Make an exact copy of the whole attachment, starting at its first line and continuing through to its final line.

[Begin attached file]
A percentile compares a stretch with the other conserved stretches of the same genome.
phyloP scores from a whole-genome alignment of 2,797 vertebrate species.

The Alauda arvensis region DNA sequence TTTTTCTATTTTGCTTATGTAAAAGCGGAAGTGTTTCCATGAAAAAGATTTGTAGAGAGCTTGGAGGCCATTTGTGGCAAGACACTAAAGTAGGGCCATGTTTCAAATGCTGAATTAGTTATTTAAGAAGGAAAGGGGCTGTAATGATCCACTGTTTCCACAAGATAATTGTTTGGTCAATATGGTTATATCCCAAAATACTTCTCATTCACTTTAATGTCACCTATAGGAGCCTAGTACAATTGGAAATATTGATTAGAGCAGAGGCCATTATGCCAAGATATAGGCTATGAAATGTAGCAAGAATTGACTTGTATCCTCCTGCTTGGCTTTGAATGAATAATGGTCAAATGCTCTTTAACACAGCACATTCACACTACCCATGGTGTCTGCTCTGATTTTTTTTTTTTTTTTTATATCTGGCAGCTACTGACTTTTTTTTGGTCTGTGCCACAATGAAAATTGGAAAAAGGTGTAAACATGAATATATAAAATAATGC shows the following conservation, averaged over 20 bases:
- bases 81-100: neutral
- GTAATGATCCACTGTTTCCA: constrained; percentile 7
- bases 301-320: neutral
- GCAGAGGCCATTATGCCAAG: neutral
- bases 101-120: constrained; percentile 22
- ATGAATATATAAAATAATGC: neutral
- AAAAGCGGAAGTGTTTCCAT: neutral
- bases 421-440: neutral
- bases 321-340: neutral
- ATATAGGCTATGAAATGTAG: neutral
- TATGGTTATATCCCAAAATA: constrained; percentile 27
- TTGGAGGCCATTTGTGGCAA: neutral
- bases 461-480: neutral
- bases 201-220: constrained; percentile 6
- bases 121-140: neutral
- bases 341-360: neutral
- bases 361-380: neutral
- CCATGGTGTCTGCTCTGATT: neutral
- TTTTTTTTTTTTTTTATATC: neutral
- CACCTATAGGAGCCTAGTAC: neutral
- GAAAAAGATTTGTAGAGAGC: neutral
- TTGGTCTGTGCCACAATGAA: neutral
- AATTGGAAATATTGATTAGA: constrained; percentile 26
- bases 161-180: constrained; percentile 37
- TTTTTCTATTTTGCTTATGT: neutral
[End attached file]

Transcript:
A percentile compares a stretch with the other conserved stretches of the same genome.
phyloP scores from a whole-genome alignment of 2,797 vertebrate species.

The Alauda arvensis region DNA sequence TTTTTCTATTTTGCTTATGTAAAAGCGGAAGTGTTTCCATGAAAAAGATTTGTAGAGAGCTTGGAGGCCATTTGTGGCAAGACACTAAAGTAGGGCCATGTTTCAAATGCTGAATTAGTTATTTAAGAAGGAAAGGGGCTGTAATGATCCACTGTTTCCACAAGATAATTGTTTGGTCAATATGGTTATATCCCAAAATACTTCTCATTCACTTTAATGTCACCTATAGGAGCCTAGTACAATTGGAAATATTGATTAGAGCAGAGGCCATTATGCCAAGATATAGGCTATGAAATGTAGCAAGAATTGACTTGTATCCTCCTGCTTGGCTTTGAATGAATAATGGTCAAATGCTCTTTAACACAGCACATTCACACTACCCATGGTGTCTGCTCTGATTTTTTTTTTTTTTTTTATATCTGGCAGCTACTGACTTTTTTTTGGTCTGTGCCACAATGAAAATTGGAAAAAGGTGTAAACATGAATATATAAAATAATGC shows the following conservation, averaged over 20 bases:
- bases 81-100: neutral
- GTAATGATCCACTGTTTCCA: constrained; percentile 7
- bases 301-320: neutral
- GCAGAGGCCATTATGCCAAG: neutral
- bases 101-120: constrained; percentile 22
- ATGAATATATAAAATAATGC: neutral
- AAAAGCGGAAGTGTTTCCAT: neutral
- bases 421-440: neutral
- bases 321-340: neutral
- ATATAGGCTATGAAATGTAG: neutral
- TATGGTTATATCCCAAAATA: constrained; percentile 27
- TTGGAGGCCATTTGTGGCAA: neutral
- bases 461-480: neutral
- bases 201-220: constrained; percentile 6
- bases 121-140: neutral
- bases 341-360: neutral
- bases 361-380: neutral
- CCATGGTGTCTGCTCTGATT: neutral
- TTTTTTTTTTTTTTTATATC: neutral
- CACCTATAGGAGCCTAGTAC: neutral
- GAAAAAGATTTGTAGAGAGC: neutral
- TTGGTCTGTGCCACAATGAA: neutral
- AATTGGAAATATTGATTAGA: constrained; percentile 26
- bases 161-180: constrained; percentile 37
- TTTTTCTATTTTGCTTATGT: neutral